This review of a Mexico City restaurant is a break from The Picky Glutton’s usual London-based coverage
Mexico City (or the DF in local slang) is hardly the most beautiful metropolis I’ve ever visited, but it does have its charms and quirks. Polanco, DF’s moneyed equivalent to Mayfair or Chelsea, has streets amusingly named after (mostly foreign) writers and intellectuals. It’s on Calle Schiller where you’ll find Kaah Siis, a fine dining restaurant that opens relatively early for dinner (by DF standards) at 19.00. Its attractive decor is broken up by small coat stands placed next to each table – a neat touch (especially welcome if you’ve ever had your coat lining torn by ham-fisted wobbly-heeled receptionist staff at another high-priced Mexican restaurant).
Although none of the staff spoke much English, that didn’t stop them from providing smooth and efficient service. Plus, if you opt for the tasting menu instead of a la carte then there’s little need for phrase book fumbling. It’s unlikely you’ll need to ask for bread, as the table’s bread basket was constantly refilled with the warm and fluffy brioche – a particular favourite. Served on the side was butter topped with Oaxacan spices, but the mildly peppery and nutty flavours they imparted onto the butter was fleeting. The bread was far better than the amuse bouche – a collection of sickly sweet onions in an oddly tart mushroom sauce.
The odd tostada set the template for much of what followed. The crunchy fried tortilla was nutty, but also far too stodgy. Salty, ginger-flecked prawn loaf clashed with a sauce that was both fruity and umami. As if the saltiness of the prawns wasn’t enough, leaves and petals dusted with salty white cheese crumbs pursed my lips even further. Weird and amateurish.
The smooth, almost gelatinous trout proved to be a welcome respite from the tostada. Bitter leaves, a citrusy cream and thin crisps complimented the gentle earthiness of the fish well. The cool, chunky and zesty mash on the side proved to be a fine accompaniment.
Although the octopus had a crispy burnt crust, it was served at room temperature. More problematic were the interiors of the octopus segments which were far too soft – almost to the point of mushiness. Tender lotus root could’ve helped save this dish, but it was smothered under bits of egg, chopped peppers and a whole dumpster truck of other ingredients. This messy melange produced little effect beyond a transient and hard to place peppery spice.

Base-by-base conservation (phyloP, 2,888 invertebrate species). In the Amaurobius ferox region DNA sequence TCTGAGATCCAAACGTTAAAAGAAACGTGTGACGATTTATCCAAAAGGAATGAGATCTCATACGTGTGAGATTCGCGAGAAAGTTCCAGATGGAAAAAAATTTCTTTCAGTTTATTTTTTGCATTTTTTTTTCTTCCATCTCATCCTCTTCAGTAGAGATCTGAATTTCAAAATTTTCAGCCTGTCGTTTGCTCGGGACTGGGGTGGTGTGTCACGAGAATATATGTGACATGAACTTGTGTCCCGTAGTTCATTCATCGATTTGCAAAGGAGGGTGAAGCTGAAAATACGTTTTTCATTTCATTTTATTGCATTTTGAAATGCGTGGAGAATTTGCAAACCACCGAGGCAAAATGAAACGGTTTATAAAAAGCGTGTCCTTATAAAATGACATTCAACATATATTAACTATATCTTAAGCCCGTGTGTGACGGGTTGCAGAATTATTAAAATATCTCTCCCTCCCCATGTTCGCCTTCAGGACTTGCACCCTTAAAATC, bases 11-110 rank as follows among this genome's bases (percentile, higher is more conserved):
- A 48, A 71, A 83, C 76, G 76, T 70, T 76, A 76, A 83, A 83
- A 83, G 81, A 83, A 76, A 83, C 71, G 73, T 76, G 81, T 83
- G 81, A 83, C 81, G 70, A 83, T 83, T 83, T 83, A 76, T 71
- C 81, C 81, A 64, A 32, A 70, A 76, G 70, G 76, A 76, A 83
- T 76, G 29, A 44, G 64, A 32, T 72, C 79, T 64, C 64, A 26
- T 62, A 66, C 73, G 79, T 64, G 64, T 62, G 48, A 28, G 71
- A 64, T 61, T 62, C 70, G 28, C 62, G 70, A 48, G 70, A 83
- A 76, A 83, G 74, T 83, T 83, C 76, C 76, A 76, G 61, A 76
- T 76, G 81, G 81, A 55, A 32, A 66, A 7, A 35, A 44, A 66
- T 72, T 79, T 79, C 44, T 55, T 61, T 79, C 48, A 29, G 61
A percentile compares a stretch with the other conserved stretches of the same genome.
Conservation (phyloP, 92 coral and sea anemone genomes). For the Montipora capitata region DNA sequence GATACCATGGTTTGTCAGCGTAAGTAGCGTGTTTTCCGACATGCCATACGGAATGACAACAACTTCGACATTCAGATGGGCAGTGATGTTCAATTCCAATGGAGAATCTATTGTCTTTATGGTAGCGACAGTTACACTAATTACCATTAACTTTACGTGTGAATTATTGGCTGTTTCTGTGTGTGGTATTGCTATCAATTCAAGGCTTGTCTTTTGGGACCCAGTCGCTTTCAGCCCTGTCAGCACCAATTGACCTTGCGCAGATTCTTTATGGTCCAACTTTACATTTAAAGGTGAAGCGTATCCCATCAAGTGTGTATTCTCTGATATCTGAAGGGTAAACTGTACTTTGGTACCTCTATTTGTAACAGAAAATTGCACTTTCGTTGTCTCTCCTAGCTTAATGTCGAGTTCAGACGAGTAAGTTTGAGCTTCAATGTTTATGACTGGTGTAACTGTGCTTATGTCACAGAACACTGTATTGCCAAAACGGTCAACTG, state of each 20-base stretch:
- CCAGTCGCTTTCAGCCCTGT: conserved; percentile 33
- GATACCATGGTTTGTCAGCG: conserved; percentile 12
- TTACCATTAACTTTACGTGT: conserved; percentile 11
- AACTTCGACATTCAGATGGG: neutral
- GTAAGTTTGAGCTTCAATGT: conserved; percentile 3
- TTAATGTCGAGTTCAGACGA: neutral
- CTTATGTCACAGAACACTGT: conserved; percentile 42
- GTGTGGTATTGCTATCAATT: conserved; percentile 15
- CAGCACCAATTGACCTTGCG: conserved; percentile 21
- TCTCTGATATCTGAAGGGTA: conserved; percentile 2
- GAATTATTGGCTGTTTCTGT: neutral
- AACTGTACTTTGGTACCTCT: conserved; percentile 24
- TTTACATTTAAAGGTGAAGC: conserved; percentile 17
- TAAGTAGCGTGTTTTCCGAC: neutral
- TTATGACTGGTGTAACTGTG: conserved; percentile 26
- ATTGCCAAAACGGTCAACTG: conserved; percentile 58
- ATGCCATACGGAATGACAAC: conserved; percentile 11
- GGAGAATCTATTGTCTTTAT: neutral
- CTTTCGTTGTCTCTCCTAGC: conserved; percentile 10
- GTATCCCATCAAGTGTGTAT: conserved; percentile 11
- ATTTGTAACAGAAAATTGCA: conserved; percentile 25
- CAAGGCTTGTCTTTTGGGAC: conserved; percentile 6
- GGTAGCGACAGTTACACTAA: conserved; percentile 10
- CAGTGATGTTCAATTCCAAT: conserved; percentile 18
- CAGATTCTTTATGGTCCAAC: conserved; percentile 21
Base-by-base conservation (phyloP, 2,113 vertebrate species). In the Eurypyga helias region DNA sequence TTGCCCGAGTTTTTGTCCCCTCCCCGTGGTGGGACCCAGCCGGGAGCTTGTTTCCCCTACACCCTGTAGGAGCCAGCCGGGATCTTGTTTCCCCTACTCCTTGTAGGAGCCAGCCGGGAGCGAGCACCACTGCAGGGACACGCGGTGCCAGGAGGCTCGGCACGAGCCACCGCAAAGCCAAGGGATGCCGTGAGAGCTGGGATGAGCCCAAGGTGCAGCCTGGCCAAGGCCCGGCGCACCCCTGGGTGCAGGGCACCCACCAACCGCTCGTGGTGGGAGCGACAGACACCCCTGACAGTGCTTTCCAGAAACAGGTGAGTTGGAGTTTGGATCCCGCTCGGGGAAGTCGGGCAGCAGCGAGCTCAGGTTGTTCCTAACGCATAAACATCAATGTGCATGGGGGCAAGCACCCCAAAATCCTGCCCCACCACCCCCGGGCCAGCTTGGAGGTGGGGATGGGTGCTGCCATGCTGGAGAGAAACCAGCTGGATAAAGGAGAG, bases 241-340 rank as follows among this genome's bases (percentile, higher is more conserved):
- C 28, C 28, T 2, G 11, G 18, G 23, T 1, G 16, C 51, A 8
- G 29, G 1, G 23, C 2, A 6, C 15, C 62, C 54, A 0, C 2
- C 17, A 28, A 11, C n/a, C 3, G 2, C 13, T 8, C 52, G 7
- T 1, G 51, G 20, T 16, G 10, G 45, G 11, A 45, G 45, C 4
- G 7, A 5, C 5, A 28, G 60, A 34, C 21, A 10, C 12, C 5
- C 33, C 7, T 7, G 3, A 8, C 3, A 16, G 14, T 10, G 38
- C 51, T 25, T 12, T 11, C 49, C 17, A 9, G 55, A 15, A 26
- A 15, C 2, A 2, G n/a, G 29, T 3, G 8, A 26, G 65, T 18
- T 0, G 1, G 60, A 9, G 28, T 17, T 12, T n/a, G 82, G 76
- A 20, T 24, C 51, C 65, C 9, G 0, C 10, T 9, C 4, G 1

The kitchen clearly has an affinity with fish, as the bream was, like the trout, an oasis of calm and collected refinement amongst all the other far messier and more complicated dishes. Meaty and dense, it was made even better by the addictively flavoursome green chilli sauce. Enhanced further by a slice of burnt lemon, the sauce ranged from umami to zesty to the escalating precursor of spicy heat, but which never plateaued into actual tingly burning. Although this lack of a fiery finish might disappoint some, it was entirely appropriate so as not to overwhelm the bream.
A dense and coarse poultry meatball wrapped in bok choy was pleasing, but seemed very out of place amid a sea of refreshing leaves and tomatoes in an oddly nutty, occasionally spicy sauce dotted with chewy, spicy grains. Although needing a little more finesse and cohesion, this was still a satisfying dish.
A large hunk of meaty and reasonably moist pork with smoky hints came glazed in a glistening sheath of tomato sauce that was excessively sweet, an effect not lessened when taken with the pretty but ineffectual scattering of vegetables.
The toffee ice cream was neither cool and refreshing enough nor particular evocative of toffee, although it did have occasional chewy hints of the brown sugar confection it took its name from. In any case, lashings of summer berries, cocoa nibs and sour cream often overwhelmed what little character the ice cream had, but only adding an odd crispness here and there. There was far too much going on in this dessert.
Sadly, matters didn’t improve with the second and final dessert. A nutty chocolate cream accompanied by tapioca, assorted berries and an alky white sauce was certainly sweet, nutty, bittersweet and boozy – but to the point of unpleasant excess and sensory overload. It was a disappointing way to end a meal of numerous ups and downs, especially as the uninspired petit fours offered no redemption.
Sorry folks, no photo of the second dessert.
There’s some potential at the kitchen of Kaah Siis with the fine fish dishes standing apart from the other clumsy, cluttered and less refined concoctions. Sadly though, it’s the latter which dominated the tasting menu here which made for a baffling and unsatisfying experience. When the most remarkable thing about a restaurant is the coat stands, then something really has gone wrong.
Name: Kaah Siis
Address: Schiller 331, Polanco V Sección, C.P. 11560, Distrito Federal, Mexico
Phone: 0052 55 5250 0274 or 0052 55 5250 2274
Opening Hours: Monday-Saturday 13.30-18.00 and 19.00-23.30. Closed Sunday.
Reservations: highly recommended
Average cost for one person excluding soft drinks and tips: MXN900 (£36 approx.)